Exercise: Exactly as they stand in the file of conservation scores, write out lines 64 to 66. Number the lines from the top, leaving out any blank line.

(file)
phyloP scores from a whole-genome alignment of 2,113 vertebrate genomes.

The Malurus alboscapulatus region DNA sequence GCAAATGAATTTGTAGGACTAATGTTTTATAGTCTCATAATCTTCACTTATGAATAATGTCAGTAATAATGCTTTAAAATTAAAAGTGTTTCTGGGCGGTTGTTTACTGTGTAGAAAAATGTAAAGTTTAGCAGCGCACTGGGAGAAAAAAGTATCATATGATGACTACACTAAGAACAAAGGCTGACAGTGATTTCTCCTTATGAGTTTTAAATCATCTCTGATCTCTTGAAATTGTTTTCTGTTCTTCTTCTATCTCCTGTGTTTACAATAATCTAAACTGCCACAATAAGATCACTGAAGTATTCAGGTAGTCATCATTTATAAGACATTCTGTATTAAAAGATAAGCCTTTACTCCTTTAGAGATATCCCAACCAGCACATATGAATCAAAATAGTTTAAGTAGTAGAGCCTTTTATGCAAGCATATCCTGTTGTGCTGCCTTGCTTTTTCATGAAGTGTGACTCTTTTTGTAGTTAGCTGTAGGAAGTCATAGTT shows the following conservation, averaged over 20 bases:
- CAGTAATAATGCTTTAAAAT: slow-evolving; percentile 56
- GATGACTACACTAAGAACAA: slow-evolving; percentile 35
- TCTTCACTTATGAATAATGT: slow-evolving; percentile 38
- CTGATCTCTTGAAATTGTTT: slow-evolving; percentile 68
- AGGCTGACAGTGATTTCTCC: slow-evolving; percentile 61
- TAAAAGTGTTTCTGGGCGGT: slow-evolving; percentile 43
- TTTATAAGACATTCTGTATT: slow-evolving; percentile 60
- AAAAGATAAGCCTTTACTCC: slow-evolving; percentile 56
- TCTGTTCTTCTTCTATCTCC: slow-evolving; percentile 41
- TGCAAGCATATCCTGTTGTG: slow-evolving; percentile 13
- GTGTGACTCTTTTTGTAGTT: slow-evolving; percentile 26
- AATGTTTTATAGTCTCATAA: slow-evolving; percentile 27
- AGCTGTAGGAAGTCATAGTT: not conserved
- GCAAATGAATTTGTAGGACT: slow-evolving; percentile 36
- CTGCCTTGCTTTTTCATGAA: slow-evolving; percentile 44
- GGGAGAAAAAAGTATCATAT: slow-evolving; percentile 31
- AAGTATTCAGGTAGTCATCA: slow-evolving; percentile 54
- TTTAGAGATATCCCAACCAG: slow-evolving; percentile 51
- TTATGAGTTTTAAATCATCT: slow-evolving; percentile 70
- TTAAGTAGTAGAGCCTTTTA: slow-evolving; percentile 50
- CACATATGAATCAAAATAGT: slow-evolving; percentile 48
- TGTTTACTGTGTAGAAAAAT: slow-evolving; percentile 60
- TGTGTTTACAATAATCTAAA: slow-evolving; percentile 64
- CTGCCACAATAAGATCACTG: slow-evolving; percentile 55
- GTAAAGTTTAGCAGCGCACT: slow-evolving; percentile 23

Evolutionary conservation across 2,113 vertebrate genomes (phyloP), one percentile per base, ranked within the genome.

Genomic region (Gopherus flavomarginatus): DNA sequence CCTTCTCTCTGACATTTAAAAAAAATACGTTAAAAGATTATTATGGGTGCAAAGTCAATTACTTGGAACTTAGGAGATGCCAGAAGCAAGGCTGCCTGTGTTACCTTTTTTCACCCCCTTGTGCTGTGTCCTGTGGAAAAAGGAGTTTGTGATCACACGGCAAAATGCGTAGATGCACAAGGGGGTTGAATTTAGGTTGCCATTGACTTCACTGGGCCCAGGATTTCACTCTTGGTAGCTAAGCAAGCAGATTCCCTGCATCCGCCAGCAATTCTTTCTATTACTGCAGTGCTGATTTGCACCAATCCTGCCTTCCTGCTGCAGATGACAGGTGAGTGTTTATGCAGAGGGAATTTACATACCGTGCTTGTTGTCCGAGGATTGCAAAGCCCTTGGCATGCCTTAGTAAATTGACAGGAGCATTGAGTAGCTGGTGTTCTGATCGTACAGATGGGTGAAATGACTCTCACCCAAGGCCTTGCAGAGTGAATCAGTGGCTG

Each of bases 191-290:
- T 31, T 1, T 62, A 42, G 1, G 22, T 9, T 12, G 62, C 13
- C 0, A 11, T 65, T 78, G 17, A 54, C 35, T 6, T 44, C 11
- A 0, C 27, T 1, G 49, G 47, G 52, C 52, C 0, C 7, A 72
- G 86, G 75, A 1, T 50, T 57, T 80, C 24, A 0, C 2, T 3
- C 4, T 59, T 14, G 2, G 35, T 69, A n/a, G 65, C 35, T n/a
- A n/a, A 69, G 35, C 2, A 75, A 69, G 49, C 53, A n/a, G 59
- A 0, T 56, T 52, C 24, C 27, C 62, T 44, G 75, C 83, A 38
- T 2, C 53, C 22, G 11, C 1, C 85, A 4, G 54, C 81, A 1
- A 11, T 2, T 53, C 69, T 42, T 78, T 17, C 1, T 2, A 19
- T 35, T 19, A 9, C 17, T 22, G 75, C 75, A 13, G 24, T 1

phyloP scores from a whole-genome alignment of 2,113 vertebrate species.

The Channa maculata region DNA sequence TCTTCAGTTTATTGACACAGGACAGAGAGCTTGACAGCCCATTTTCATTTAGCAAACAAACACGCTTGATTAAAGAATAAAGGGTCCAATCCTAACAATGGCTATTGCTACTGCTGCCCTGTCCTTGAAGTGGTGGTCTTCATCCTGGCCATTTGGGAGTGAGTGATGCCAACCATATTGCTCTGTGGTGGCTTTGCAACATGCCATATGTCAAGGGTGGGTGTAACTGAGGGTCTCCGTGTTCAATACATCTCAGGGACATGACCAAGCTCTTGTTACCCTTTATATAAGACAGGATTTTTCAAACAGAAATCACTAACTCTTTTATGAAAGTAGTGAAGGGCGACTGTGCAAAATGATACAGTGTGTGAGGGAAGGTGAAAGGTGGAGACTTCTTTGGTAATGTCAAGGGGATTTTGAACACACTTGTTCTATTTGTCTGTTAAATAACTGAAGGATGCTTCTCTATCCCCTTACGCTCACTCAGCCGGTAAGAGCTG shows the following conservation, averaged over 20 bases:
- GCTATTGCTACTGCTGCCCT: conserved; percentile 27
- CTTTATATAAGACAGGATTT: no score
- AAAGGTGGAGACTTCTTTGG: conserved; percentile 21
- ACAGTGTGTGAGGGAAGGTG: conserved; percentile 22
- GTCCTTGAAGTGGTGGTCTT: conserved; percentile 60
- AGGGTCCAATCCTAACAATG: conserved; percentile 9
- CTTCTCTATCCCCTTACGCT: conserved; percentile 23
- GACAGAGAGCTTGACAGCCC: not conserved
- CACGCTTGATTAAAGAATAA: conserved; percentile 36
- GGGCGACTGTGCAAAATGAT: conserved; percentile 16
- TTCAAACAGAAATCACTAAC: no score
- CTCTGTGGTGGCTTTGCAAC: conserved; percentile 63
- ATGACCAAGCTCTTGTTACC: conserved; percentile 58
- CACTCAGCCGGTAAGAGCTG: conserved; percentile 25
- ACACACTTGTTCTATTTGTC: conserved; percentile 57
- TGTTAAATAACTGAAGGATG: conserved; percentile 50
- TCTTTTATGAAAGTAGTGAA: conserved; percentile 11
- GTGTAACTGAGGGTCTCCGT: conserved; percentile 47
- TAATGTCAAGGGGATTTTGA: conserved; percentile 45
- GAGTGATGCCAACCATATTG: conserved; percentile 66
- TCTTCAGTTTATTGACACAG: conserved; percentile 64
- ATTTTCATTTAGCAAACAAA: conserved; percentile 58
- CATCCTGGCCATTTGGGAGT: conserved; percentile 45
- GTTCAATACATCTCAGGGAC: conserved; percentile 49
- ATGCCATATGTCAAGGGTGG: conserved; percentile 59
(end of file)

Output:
- ATTTTCATTTAGCAAACAAA: conserved; percentile 58
- CATCCTGGCCATTTGGGAGT: conserved; percentile 45
- GTTCAATACATCTCAGGGAC: conserved; percentile 49